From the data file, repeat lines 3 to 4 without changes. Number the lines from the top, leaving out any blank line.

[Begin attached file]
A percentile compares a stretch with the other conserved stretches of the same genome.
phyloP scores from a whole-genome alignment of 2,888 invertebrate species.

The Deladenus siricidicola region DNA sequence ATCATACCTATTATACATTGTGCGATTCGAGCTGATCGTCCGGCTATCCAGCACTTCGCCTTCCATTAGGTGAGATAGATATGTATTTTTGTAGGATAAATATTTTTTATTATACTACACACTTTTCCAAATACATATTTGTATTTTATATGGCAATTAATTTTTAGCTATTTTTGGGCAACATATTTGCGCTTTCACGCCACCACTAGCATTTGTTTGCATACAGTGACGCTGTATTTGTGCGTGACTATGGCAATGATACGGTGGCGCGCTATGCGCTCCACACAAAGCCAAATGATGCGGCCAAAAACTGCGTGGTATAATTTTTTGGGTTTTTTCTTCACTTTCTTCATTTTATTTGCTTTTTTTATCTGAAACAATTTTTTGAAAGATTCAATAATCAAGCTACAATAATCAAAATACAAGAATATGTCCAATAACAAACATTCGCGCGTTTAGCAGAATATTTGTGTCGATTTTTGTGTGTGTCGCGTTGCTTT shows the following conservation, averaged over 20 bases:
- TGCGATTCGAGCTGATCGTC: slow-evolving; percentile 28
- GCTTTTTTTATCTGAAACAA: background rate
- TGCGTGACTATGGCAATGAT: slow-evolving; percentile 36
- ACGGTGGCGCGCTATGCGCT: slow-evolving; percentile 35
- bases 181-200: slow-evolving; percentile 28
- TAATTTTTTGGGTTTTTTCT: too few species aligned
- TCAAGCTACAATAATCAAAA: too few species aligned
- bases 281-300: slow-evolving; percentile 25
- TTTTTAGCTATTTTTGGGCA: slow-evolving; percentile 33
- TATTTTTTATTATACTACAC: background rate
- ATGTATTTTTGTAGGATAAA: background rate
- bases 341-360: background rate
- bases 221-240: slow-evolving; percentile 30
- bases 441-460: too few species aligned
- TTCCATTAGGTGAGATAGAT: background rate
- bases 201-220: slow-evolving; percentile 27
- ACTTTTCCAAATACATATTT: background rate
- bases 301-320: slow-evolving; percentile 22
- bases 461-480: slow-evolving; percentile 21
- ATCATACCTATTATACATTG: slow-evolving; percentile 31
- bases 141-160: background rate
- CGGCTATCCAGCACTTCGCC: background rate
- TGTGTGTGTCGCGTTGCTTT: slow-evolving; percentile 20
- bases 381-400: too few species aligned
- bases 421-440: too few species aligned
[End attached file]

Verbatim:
The Deladenus siricidicola region DNA sequence ATCATACCTATTATACATTGTGCGATTCGAGCTGATCGTCCGGCTATCCAGCACTTCGCCTTCCATTAGGTGAGATAGATATGTATTTTTGTAGGATAAATATTTTTTATTATACTACACACTTTTCCAAATACATATTTGTATTTTATATGGCAATTAATTTTTAGCTATTTTTGGGCAACATATTTGCGCTTTCACGCCACCACTAGCATTTGTTTGCATACAGTGACGCTGTATTTGTGCGTGACTATGGCAATGATACGGTGGCGCGCTATGCGCTCCACACAAAGCCAAATGATGCGGCCAAAAACTGCGTGGTATAATTTTTTGGGTTTTTTCTTCACTTTCTTCATTTTATTTGCTTTTTTTATCTGAAACAATTTTTTGAAAGATTCAATAATCAAGCTACAATAATCAAAATACAAGAATATGTCCAATAACAAACATTCGCGCGTTTAGCAGAATATTTGTGTCGATTTTTGTGTGTGTCGCGTTGCTTT shows the following conservation, averaged over 20 bases:
- TGCGATTCGAGCTGATCGTC: slow-evolving; percentile 28